“Think Small”

In 1959, a New York advertising firm created a series of ads promoting the Bug’s simplicity and minimalism. One ad showed a single shot of a VW bug in the distance surrounded by white space with the caption “Think Small.”  The ad was printed in black and white, rather than color, to emphasize the simplicity of the Bugs design. The campaign boosted sales of the VW Bug by depicting the car as a practical alternative to the more affluent larger cars with higher-powered V8 engines. The ad was so effective that it changed how advertising was done and was rated as the best advertising campaign of the twentieth century.

The Bug Takes Off!

By the time the 1960s dawned, over 300,000 VW bugs were driving on American roads. The VW Bug became popular with young college students interested in a low-cost, easy-to-maintain, no-frills automobile. Early models of VW did not have fuel gauges, terrible suspensions, or heaters that either didn’t work or singed your ankles in seconds, and Americans loved them.

The Bug and Microbus became a centerpiece of American counterculture, as young people painted flowers and peace symbols onto them. Driving a Volkswagen symbolized resistance against the materialistic establishment that sought to enslave and disenfranchise the common man. A Woodstock generation continued to buy the little compact in ever-increasing numbers, and it wasn’t long before the rear-wheel drive car was a common sight in American driveways.

The Beetle Grows Up

Several significant improvements occurred to keep the Beetle compliant with new vehicle regulations in 1968. Some of the applied updates were high-back bucket seats, safety belts, a padded dash, and a collapsible steering wheel. In addition, a new semi-automatic 3-speed transmission with a torque converter and vacuum clutch was made available. (Many owners opted for this feature). The “Select-stick” allowed the driver to shift between gears by simply lifting their foot off the gas pedal. (There was no clutch pedal).

The Beetle Goes To Hollywood

In 1968, Disney released The Love Bug, to the delight of American families everywhere. The movie starred a 1963 VW Bug who is reconditioned and entered in racing contests. The Bug had a mind of its own by driving by itself, spitting oil on the faces of people he disliked, and playing matchmaker between Michelle Lee and Dean Jones, who starred in the film. The movie became the second highest-grossing film in 1969, spawning five sequels and a five-episode television series.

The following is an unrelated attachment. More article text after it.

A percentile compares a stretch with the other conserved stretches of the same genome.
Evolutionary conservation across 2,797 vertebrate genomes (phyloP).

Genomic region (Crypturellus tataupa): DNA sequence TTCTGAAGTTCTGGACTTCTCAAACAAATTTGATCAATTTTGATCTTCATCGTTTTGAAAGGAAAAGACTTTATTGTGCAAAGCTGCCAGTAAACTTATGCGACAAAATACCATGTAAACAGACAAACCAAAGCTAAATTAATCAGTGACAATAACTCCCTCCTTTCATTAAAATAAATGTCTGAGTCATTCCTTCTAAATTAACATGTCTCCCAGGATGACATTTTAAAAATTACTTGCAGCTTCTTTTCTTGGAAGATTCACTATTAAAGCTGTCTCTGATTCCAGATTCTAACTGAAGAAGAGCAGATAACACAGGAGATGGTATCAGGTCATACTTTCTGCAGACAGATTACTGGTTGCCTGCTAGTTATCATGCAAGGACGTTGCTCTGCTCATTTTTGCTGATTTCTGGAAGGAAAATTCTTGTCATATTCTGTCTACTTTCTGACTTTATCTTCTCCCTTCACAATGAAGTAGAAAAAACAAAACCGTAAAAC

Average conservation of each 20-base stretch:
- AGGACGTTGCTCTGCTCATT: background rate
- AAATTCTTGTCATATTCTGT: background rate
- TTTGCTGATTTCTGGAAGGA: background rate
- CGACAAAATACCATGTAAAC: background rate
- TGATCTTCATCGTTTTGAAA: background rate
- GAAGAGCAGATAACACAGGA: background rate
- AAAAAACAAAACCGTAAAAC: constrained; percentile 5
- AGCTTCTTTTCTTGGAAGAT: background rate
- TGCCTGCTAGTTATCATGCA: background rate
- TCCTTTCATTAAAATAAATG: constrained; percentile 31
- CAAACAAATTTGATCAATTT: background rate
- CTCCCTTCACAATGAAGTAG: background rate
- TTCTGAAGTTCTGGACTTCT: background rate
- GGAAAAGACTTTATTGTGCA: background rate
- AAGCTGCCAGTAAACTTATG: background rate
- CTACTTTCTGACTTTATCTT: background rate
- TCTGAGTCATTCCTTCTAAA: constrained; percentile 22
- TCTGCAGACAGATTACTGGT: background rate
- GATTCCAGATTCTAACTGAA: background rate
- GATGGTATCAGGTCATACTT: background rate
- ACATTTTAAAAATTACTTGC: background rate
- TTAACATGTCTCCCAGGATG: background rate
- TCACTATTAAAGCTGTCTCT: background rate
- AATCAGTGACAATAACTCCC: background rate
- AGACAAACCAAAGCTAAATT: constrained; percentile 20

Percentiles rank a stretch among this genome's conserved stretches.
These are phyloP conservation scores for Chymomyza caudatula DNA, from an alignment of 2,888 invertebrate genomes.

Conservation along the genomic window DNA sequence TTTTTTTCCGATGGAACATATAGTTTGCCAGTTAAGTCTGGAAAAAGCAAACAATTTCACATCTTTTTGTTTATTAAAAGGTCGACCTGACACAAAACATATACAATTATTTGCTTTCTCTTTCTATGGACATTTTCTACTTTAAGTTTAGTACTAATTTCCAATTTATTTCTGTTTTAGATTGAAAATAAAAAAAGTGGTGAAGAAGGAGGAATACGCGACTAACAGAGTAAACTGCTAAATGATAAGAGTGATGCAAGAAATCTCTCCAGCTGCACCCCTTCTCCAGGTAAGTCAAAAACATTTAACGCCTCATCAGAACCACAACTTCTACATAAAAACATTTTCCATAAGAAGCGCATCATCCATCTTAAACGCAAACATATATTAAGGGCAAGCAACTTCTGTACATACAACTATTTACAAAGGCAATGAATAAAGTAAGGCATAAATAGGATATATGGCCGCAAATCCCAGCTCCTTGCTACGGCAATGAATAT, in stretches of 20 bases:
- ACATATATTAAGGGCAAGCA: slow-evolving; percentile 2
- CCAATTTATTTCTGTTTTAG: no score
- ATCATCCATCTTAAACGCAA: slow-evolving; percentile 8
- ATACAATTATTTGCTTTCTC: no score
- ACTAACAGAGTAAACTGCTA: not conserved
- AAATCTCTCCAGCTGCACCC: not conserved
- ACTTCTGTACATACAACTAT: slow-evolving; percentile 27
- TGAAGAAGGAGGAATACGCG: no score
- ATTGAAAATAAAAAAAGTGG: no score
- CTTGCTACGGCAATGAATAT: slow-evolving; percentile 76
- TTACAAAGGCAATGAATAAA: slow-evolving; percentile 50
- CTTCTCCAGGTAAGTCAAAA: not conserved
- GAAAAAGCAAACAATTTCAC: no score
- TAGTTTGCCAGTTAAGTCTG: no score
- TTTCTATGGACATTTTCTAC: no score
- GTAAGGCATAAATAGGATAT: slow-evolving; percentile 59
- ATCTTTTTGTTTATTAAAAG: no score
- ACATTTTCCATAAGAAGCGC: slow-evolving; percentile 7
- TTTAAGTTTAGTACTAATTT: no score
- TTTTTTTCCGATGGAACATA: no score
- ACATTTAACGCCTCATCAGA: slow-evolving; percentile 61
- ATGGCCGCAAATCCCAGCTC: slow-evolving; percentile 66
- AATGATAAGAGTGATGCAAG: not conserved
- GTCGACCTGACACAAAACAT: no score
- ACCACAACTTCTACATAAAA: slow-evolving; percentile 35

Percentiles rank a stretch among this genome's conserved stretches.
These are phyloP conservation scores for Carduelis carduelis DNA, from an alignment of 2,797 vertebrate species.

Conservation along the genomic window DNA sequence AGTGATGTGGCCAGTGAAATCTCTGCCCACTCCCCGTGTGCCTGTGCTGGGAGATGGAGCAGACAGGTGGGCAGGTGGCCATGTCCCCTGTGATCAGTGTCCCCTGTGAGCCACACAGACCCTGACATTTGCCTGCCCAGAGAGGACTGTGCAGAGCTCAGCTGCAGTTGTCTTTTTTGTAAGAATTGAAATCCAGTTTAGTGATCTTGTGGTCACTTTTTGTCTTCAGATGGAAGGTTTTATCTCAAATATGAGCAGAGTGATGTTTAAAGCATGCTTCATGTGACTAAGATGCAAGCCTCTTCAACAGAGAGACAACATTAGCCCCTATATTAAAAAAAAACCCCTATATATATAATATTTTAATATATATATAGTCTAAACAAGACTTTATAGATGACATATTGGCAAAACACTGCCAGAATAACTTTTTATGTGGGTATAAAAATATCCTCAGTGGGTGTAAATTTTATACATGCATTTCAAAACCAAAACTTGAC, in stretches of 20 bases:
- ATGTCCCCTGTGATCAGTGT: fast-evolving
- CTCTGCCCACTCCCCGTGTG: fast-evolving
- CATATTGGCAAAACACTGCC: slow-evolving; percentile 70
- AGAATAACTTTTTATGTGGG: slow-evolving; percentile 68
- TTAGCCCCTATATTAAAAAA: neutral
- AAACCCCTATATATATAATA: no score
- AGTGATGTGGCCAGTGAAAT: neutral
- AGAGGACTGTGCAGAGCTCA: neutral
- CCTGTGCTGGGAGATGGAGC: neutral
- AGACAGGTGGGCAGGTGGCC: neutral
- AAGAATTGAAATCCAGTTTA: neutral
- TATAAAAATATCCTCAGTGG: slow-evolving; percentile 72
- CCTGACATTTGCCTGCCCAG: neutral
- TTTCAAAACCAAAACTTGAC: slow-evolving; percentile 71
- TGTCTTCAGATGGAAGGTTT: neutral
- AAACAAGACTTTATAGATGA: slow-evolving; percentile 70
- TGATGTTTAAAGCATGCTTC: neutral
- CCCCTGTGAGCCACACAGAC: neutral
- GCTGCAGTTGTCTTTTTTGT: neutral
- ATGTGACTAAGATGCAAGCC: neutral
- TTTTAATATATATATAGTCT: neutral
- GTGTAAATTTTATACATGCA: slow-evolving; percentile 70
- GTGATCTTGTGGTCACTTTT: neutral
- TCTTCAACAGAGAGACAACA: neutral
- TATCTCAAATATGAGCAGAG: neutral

A New Beetle?

VW teased the introduction of a brand new Beetle in the months leading up to the release of the “Super Beetle.” The new ‘71 Super Beetle was unveiled in the spring of 1970, and while it was a few inches larger, many Americans felt cheated because it looked almost identical to the base model. Nevertheless, 1972 would be the VW Beetles' best sales year, selling over 432,000 units in the US alone.

VW Makes History

In February 1972, VW celebrated a milestone in automotive history by producing the 15 millionth Bug off the assembly line. The accomplishment that VW Beetle became the most mass-production vehicle ever, surpassing the Ford Model T. To commemorate the occasion, VW released a special edition Baja Bug. Two years later, two more special editions named “Love Bugs” were offered in red or green paint only.

VW Sales Slow

During the 70s, Americans became tired of the superficial body style of the Volkswagen that had remained unchanged for most of its production. Despite VW trying to refresh the Volkswagen with larger elephant foot tail lights or replace the car's ventilation system, buyers began to drift away, turning to Japanese imports. VW’s domination of the American market slipped away as, in 1973, more consumers bought Japanese imports than they did from the German automaker.

The Beetle would continue to be made until 1979 (although Mexico had a plant that produced them until 2003). The Beetle was replaced by the VW Golf (marketed as the Rabbit in North America).

VW Rises Again

In 1997, VW brought out a “New Beetle” as a front-wheel drive vehicle. While it retained much of its predecessor's “ladybug” styling and was much better equipped than older models, the car had just average sales for the next 21 years. VW would eventually pull the plug on the new Beetle in 2019, 70 years after the first one landed on American shores.